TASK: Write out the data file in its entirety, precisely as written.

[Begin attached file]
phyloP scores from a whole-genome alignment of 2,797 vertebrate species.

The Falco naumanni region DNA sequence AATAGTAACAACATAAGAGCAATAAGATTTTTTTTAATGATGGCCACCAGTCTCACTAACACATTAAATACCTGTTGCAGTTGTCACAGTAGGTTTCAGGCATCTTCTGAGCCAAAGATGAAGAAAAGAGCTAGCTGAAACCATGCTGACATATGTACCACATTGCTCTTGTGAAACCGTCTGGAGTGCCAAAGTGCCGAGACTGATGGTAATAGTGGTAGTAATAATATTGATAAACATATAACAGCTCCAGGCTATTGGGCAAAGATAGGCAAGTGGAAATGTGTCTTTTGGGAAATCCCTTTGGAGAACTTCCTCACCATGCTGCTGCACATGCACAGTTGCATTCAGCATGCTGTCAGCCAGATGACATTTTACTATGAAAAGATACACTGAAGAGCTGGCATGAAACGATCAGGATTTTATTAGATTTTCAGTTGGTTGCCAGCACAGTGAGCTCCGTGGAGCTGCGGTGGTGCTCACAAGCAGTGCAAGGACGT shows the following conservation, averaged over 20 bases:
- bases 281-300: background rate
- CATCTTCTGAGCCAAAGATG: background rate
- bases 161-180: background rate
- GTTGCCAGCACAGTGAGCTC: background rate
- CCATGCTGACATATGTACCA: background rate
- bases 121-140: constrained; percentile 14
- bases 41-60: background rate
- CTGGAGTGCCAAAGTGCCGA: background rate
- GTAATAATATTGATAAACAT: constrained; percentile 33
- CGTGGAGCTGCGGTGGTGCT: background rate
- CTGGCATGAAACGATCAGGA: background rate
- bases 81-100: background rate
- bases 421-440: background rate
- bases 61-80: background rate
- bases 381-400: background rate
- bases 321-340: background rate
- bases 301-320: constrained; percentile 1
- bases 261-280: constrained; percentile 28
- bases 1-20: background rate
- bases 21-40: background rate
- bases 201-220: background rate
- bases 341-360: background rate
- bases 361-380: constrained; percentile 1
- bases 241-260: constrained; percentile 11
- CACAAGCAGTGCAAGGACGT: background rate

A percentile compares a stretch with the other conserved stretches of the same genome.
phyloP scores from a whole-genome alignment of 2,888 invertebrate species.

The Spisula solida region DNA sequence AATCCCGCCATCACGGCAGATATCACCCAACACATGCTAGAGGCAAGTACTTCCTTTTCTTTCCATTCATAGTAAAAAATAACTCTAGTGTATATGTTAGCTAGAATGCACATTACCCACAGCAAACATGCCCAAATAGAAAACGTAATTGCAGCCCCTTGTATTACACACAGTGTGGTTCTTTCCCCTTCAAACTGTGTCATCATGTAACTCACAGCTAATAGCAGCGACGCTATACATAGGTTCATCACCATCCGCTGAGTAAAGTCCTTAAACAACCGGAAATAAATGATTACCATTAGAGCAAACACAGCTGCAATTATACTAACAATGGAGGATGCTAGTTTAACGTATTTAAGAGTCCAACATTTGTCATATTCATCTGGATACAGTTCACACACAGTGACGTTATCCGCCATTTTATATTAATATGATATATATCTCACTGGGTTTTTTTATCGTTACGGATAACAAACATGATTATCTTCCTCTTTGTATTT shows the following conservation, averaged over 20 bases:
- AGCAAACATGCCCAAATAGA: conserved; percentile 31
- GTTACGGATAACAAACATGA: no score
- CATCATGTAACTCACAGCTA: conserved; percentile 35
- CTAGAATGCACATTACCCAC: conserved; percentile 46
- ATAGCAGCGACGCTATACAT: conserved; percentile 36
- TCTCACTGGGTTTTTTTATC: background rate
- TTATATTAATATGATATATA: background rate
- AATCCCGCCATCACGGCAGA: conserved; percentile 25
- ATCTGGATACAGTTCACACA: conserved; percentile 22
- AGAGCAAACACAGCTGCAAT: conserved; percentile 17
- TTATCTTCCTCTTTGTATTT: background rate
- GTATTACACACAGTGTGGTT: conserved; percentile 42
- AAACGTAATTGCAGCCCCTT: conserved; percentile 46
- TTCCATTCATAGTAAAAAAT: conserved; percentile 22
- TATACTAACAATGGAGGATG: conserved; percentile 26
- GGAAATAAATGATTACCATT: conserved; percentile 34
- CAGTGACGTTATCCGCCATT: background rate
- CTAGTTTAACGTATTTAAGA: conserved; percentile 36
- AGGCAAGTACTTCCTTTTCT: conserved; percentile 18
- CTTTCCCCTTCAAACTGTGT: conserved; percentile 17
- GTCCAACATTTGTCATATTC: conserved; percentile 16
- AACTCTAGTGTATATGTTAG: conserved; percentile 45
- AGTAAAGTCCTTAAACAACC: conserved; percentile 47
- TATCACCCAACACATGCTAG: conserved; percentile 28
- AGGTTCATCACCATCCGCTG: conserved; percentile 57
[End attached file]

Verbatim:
phyloP scores from a whole-genome alignment of 2,797 vertebrate species.

The Falco naumanni region DNA sequence AATAGTAACAACATAAGAGCAATAAGATTTTTTTTAATGATGGCCACCAGTCTCACTAACACATTAAATACCTGTTGCAGTTGTCACAGTAGGTTTCAGGCATCTTCTGAGCCAAAGATGAAGAAAAGAGCTAGCTGAAACCATGCTGACATATGTACCACATTGCTCTTGTGAAACCGTCTGGAGTGCCAAAGTGCCGAGACTGATGGTAATAGTGGTAGTAATAATATTGATAAACATATAACAGCTCCAGGCTATTGGGCAAAGATAGGCAAGTGGAAATGTGTCTTTTGGGAAATCCCTTTGGAGAACTTCCTCACCATGCTGCTGCACATGCACAGTTGCATTCAGCATGCTGTCAGCCAGATGACATTTTACTATGAAAAGATACACTGAAGAGCTGGCATGAAACGATCAGGATTTTATTAGATTTTCAGTTGGTTGCCAGCACAGTGAGCTCCGTGGAGCTGCGGTGGTGCTCACAAGCAGTGCAAGGACGT shows the following conservation, averaged over 20 bases:
- bases 281-300: background rate
- CATCTTCTGAGCCAAAGATG: background rate
- bases 161-180: background rate
- GTTGCCAGCACAGTGAGCTC: background rate
- CCATGCTGACATATGTACCA: background rate
- bases 121-140: constrained; percentile 14
- bases 41-60: background rate
- CTGGAGTGCCAAAGTGCCGA: background rate
- GTAATAATATTGATAAACAT: constrained; percentile 33
- CGTGGAGCTGCGGTGGTGCT: background rate
- CTGGCATGAAACGATCAGGA: background rate
- bases 81-100: background rate
- bases 421-440: background rate
- bases 61-80: background rate
- bases 381-400: background rate
- bases 321-340: background rate
- bases 301-320: constrained; percentile 1
- bases 261-280: constrained; percentile 28
- bases 1-20: background rate
- bases 21-40: background rate
- bases 201-220: background rate
- bases 341-360: background rate
- bases 361-380: constrained; percentile 1
- bases 241-260: constrained; percentile 11
- CACAAGCAGTGCAAGGACGT: background rate

A percentile compares a stretch with the other conserved stretches of the same genome.
phyloP scores from a whole-genome alignment of 2,888 invertebrate species.

The Spisula solida region DNA sequence AATCCCGCCATCACGGCAGATATCACCCAACACATGCTAGAGGCAAGTACTTCCTTTTCTTTCCATTCATAGTAAAAAATAACTCTAGTGTATATGTTAGCTAGAATGCACATTACCCACAGCAAACATGCCCAAATAGAAAACGTAATTGCAGCCCCTTGTATTACACACAGTGTGGTTCTTTCCCCTTCAAACTGTGTCATCATGTAACTCACAGCTAATAGCAGCGACGCTATACATAGGTTCATCACCATCCGCTGAGTAAAGTCCTTAAACAACCGGAAATAAATGATTACCATTAGAGCAAACACAGCTGCAATTATACTAACAATGGAGGATGCTAGTTTAACGTATTTAAGAGTCCAACATTTGTCATATTCATCTGGATACAGTTCACACACAGTGACGTTATCCGCCATTTTATATTAATATGATATATATCTCACTGGGTTTTTTTATCGTTACGGATAACAAACATGATTATCTTCCTCTTTGTATTT shows the following conservation, averaged over 20 bases:
- AGCAAACATGCCCAAATAGA: conserved; percentile 31
- GTTACGGATAACAAACATGA: no score
- CATCATGTAACTCACAGCTA: conserved; percentile 35
- CTAGAATGCACATTACCCAC: conserved; percentile 46
- ATAGCAGCGACGCTATACAT: conserved; percentile 36
- TCTCACTGGGTTTTTTTATC: background rate
- TTATATTAATATGATATATA: background rate
- AATCCCGCCATCACGGCAGA: conserved; percentile 25
- ATCTGGATACAGTTCACACA: conserved; percentile 22
- AGAGCAAACACAGCTGCAAT: conserved; percentile 17
- TTATCTTCCTCTTTGTATTT: background rate
- GTATTACACACAGTGTGGTT: conserved; percentile 42
- AAACGTAATTGCAGCCCCTT: conserved; percentile 46
- TTCCATTCATAGTAAAAAAT: conserved; percentile 22
- TATACTAACAATGGAGGATG: conserved; percentile 26
- GGAAATAAATGATTACCATT: conserved; percentile 34
- CAGTGACGTTATCCGCCATT: background rate
- CTAGTTTAACGTATTTAAGA: conserved; percentile 36
- AGGCAAGTACTTCCTTTTCT: conserved; percentile 18
- CTTTCCCCTTCAAACTGTGT: conserved; percentile 17
- GTCCAACATTTGTCATATTC: conserved; percentile 16
- AACTCTAGTGTATATGTTAG: conserved; percentile 45
- AGTAAAGTCCTTAAACAACC: conserved; percentile 47
- TATCACCCAACACATGCTAG: conserved; percentile 28
- AGGTTCATCACCATCCGCTG: conserved; percentile 57